Asthma is a chronic inflammatory disorder of the airways. Disease presentation varies greatly in terms of cause, development, severity, and response to medication, and thus the condition has been subdivided into a number of asthma phenotypes. There is still an unmet need for the identification of phenotype-specific markers and accompanying molecular tools that facilitate the classification of asthma phenotype. To this end, we utilised a range of molecular tools to characterise a well-defined group of female adults with poorly controlled atopic asthma associated with house dust mite (HDM) allergy, relative to non-asthmatic control subjects. Circulating messenger RNA (mRNA) and microRNA (miRNA) were sequenced and quantified, and a differential expression analysis of the two RNA populations performed to determine how gene expression and regulation varied in the disease state. Further, a number of circulating proteins (IL-4, 5, 10, 13, 17 A, Eotaxin, GM-CSF, IFNy, MCP-1, TARC, TNFα, Total IgE, and Endotoxin) were quantified to determine whether the protein profiles differed significantly dependent on disease state. Finally, we utilised a previously published assessment of the circulating “blood microbiome” performed using 16S rRNA amplification and sequencing. Asthmatic subjects displayed a range of significant alterations to circulating gene expression and regulation, relative to healthy control subjects, that may influence systemic immune activity. Notably, several circulating mRNAs were detected in just the asthma group or just in the control group, and many more were observed to be expressed at significantly different levels in the asthma group compared to the control group. Proteomic analysis revealed increased levels of inflammatory proteins within the serum, and decreased levels of the bacterial endotoxin protein in the asthmatic state. Comparison of blood microbiome composition revealed a significant increase in the Firmicutes phylum with asthma that was associated with a concomitant reduction in the Proteobacteria phylum. This study provides a valuable insight into the systemic changes evident in the HDM-associated asthma, identifies a range of molecules that are present in the circulation in a condition-specific manner (with clear biomarker potential), and highlights a range of hypotheses for further study.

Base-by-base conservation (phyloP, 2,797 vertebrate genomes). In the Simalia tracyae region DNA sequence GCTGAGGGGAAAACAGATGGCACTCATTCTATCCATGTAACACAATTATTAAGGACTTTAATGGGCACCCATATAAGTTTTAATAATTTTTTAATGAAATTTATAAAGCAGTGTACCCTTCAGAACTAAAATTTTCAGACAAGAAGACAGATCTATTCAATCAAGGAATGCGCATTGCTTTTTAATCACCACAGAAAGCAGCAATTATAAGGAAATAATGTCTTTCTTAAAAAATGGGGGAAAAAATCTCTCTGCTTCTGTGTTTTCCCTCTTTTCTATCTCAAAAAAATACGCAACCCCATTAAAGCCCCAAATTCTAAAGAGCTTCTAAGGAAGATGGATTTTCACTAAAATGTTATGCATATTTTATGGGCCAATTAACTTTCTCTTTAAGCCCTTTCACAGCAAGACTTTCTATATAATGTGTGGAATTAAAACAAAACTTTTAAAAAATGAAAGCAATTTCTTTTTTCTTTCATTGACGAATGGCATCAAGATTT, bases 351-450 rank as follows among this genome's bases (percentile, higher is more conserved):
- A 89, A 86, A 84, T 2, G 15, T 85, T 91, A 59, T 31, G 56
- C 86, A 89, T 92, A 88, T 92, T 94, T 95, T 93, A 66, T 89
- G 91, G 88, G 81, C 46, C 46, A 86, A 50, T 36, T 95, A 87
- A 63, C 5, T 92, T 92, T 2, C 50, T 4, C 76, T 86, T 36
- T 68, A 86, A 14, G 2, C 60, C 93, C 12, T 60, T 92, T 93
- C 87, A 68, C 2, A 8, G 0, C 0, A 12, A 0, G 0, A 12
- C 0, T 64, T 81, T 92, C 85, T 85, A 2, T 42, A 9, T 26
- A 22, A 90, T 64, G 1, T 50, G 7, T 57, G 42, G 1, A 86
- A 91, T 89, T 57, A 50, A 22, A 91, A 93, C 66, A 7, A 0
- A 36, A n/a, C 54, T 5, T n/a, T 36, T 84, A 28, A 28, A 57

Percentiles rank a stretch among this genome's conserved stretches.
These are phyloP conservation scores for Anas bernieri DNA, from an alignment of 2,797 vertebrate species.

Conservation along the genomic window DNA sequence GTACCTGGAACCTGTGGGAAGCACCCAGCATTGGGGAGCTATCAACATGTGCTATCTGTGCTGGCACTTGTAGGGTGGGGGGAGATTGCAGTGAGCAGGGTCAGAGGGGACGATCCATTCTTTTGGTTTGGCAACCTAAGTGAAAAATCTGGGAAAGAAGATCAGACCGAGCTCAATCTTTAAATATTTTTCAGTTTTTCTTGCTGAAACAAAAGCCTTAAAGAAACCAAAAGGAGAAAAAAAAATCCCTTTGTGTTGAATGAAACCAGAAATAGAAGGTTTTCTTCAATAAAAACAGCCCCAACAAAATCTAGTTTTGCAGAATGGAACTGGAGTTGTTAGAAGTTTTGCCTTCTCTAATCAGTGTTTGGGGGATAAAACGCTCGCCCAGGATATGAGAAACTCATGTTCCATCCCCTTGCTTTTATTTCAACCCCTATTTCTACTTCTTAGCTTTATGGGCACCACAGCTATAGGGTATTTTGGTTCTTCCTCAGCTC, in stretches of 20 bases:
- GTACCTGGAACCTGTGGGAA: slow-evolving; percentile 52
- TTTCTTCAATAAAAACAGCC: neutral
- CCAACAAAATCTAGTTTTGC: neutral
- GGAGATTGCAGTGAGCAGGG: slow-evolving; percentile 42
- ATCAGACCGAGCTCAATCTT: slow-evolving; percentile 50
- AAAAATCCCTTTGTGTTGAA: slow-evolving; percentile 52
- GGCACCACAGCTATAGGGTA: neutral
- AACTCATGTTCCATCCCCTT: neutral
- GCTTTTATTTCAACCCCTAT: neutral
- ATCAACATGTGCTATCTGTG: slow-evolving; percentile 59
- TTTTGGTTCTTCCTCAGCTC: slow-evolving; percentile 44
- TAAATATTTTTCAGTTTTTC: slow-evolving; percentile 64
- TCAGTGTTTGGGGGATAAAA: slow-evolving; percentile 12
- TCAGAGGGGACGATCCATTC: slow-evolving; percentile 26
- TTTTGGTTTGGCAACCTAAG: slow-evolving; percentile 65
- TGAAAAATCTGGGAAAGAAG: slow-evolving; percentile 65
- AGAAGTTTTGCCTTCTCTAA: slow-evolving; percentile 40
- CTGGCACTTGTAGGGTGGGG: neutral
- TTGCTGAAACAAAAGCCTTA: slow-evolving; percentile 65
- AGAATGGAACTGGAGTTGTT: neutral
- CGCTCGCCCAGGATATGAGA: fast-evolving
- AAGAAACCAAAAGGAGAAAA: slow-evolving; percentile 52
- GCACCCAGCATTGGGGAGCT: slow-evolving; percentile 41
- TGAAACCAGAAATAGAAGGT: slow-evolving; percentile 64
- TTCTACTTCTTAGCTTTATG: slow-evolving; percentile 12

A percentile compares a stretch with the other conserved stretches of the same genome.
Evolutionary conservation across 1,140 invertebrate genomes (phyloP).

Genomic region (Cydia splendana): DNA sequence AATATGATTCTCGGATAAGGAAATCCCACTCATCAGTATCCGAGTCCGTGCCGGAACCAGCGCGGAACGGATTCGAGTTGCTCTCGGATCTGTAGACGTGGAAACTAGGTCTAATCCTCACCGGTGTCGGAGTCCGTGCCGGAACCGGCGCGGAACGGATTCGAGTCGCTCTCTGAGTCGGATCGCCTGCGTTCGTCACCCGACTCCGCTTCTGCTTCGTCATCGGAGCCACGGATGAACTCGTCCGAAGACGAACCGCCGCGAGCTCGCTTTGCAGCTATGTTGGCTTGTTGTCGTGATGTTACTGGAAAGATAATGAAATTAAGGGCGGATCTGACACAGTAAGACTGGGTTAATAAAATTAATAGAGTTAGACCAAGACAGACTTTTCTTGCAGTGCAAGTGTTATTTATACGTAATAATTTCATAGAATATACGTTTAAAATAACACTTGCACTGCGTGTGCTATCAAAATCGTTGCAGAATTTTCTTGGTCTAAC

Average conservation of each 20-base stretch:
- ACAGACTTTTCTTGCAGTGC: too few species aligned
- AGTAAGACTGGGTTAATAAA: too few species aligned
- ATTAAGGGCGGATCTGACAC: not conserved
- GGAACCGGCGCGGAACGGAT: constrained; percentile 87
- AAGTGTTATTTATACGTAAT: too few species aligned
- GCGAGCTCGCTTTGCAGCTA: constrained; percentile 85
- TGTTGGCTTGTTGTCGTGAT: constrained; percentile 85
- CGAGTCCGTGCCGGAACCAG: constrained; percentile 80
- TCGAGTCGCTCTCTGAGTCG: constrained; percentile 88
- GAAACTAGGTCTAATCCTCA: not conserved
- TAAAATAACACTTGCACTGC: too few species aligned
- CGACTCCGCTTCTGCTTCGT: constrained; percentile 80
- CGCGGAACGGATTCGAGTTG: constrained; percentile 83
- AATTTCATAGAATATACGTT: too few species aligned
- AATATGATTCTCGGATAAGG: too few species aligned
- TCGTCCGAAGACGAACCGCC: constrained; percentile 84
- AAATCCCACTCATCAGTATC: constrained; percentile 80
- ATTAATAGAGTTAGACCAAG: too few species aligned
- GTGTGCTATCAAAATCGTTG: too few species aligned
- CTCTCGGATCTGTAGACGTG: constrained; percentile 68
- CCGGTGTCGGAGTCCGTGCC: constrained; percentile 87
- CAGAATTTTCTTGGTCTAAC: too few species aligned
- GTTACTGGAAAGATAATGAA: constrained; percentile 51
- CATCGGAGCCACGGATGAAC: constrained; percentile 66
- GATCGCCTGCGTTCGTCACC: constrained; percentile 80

Bibliographical noteFunding Information:
This research was part funded by the National Institute for Health Research Health Protection Research Unit (NIHR HPRU) in Health Impact of Environmental Hazards at King’s College London in partnership with Public Health England. The views expressed are those of the author(s) and not necessarily those of the NHS, the NIHR, the Department of Health or Public Health England.